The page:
Consistent with our hypothesis, a KIF2A mutant that was nonphosphorylatable by TTBK2 (KIF2A-S135A) exhibited preferential localization to MTs in a similar manner to KIF2A-WT in TTBK2-depleted cells (Fig. 5 G). Expression of a SCA11-associated TTBK2 mutant (1284_5delAG or 1329InsA: 1–449 aa or 1–450 aa; Houlden et al., 2007), in which TTBK2 is truncated such that two thirds of the protein from the C terminus is lacking, caused extensive KIF2A accumulation at the MTs (Fig. 5 H and unpublished data), indicating the dominant-negative effects of these SCA11-associated mutants.

TTBK2 regulates MT dynamics via KIF2A

Next, we addressed the roles of TTBK2 in regulating MTs by measuring MT dynamics. For this purpose, we used HeLa cells expressing ensconsin MT-binding domain (EMTB)–2xEGFP, which labels MTs (Faire et al., 1999). In control HeLa cells, MTs at the cell edge exhibited slowed growth and continuous catastrophe/rescue (Fig. 6 A and Video 3). When we plotted the life history of representative MTs, those MTs demonstrated longer lives near the edges, including frequent oscillations between growth and shrinkage (Fig. 6 B). Alternatively, the MTs in TTBK2-depleted cells exhibited short lives (<1.5 min in most cases) after a few rescue events (Fig. 6, A and B; and Video 4). The quantification of MT dynamics revealed that TTBK2 depletion significantly increased the MT shrink rate (13.0 ± 5.2 µm/min in control cells vs. 19.5 ± 6.1 µm/min in TTBK2-depleted cells) and decreased the rescue (transition from shrinkage to growth) frequency (6.12 ± 2.1 min−1 in control cells vs. 4.30 ± 2.4 min−1 in TTBK2-depleted cells; Fig. 6 C). No significant difference was detected in the growth rate or catastrophe (transition from growth to shrinkage) frequency. Conversely, KIF2A depletion increased the rescue frequency (7.88 ± 1.7 min−1; Fig. 6, A–C; and Video 5), suggesting that KIF2A has the ability to suppress rescue in the cell peripheral region. Furthermore, changes in MT dynamics caused by TTBK2 depletion were recovered by additional knockdown of KIF2A in TTBK2-depleted cells (Fig. 6, A–C; and Video 6). Consistent with the effects of TTBK2 depletion, the cells expressing KIF2A-S135A exhibited increased shrink rates and decreased rescue frequencies compared with cells expressing KIF2A-WT (Fig. S3 and Video 7, Video 8, and Video 9). Collectively, with the changes in KIF2A distribution at MTs caused by TTBK2 depletion, these results indicate the antagonistic effects of the EB–TTBK2 complex on the MT-depolymerizing kinesin KIF2A.

TTBK2 regulates cell migration via KIF2A

Finally, we examined whether TTBK2 regulates cell migration via KIF2A because appropriate MT dynamics and integrity are required for cell migration (Watanabe et al., 2005; Kuijpers and Hoogenraad, 2011; Etienne-Manneville, 2013). We performed wound healing assays using HeLa cells. The control HeLa cells migrated toward the gap during wound healing, but TTBK2 depletion inhibited this cell migration (Fig. 7 A). Tracking of each cell demonstrated the directional and persistent migration of control cells, whereas TTBK2-depleted cells migrated less efficiently, including a loss of directionality toward the wound (Fig. 7 B). When quantifying migratory properties (Fig. 7 C), control HeLa cells moved at a velocity of 14.1 ± 3.25 µm/h for a total distance of 125 ± 35.8 µm from their original position (n > 150). TTBK2 depletion decreased the velocity to 10.4 ± 3.48 µm/h and the total distance to 77.4 ± 37.4 µm (siTTBK2-1; n > 150). Essentially, similar results were obtained using a different TTBK2 siRNA (unpublished data). The expression of resTTBK2-WT rescued the inhibitory effects of TTBK2 depletion on HeLa cell migration (Fig. 7 C and Fig. S4 A), establishing the essential role of TTBK2 in these migratory properties. We then examined the effects of KIF2A depletion on cell migration and found that KIF2A depletion also inhibited the migration (Fig. 7, B and C; and Fig. S4 A). TTBK2 and KIF2A double depletion, however, partially rescued the migration defects caused by TTBK2 or KIF2A single depletion (Fig. 7, B and C; and Fig. S4 A). Considering that TTBK2 inactivates KIF2A, these results indicate that the proper activity level of KIF2A is required for cell migration, and activities of TTBK2 and KIF2A should be tightly balanced for effective cell migration.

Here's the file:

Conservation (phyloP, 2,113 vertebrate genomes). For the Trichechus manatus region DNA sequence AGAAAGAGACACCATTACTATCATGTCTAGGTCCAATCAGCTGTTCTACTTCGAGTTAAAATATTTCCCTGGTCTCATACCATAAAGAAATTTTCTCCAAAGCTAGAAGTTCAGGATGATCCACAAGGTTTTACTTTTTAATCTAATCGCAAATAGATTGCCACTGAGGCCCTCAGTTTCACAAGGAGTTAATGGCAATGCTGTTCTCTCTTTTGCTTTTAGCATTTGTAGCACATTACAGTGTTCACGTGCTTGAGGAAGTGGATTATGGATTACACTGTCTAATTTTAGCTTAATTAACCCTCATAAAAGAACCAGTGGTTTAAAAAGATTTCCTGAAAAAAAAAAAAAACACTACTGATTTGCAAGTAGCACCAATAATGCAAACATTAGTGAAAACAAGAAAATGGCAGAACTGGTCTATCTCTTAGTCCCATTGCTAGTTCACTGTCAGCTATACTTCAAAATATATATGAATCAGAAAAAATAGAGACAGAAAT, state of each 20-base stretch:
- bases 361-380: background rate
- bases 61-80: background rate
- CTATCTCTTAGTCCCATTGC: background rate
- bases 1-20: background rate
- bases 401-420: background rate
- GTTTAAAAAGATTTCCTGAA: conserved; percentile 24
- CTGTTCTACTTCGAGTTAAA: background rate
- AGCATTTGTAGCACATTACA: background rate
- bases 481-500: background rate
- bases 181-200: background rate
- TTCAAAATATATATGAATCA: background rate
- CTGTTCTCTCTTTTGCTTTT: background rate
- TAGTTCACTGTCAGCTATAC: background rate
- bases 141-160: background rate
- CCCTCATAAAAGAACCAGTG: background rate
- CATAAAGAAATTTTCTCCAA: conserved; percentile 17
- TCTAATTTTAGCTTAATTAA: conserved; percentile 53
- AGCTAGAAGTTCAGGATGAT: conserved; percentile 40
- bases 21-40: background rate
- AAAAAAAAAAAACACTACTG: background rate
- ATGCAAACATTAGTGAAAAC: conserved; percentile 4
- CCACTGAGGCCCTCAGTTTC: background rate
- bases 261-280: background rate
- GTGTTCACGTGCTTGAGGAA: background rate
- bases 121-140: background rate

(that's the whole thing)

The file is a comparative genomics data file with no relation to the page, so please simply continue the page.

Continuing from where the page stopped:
We next tested the effects of KIF2A-S135A expression on cell migration. The transient expression of GFP–KIF2A-S135A decreased the migration velocity and distance, but the expression of GFP–KIF2A-WT did not (Fig. S4 B), suggesting that TTBK2-mediated phosphorylation of KIF2A at S135 is required for effective cell migration. Furthermore, we examined whether TTBK2 or KIF2A depletion affects MT organization in migrating HeLa cells. A dense MT network was observed at the front of control cells in the wound edge (Fig. 7 D). TTBK2 depletion appeared to reduce the density of this MT network. To quantify the MT density at the cell front, we measured the fluorescence intensity of MTs in the region indicated in Fig. 7 D. The quantification revealed that the intensity of MTs at the cell front was significantly decreased by TTBK2 depletion, although KIF2A depletion did not affect the intensity. Furthermore, double depletion of TTBK2 and KIF2A recovered the decrease in MT intensity caused by TTBK2 depletion to the levels in control cells (Fig. 7 D). This result supports our hypothesis that TTBK2 regulates cell migration through KIF2A inhibition and control of MT dynamics.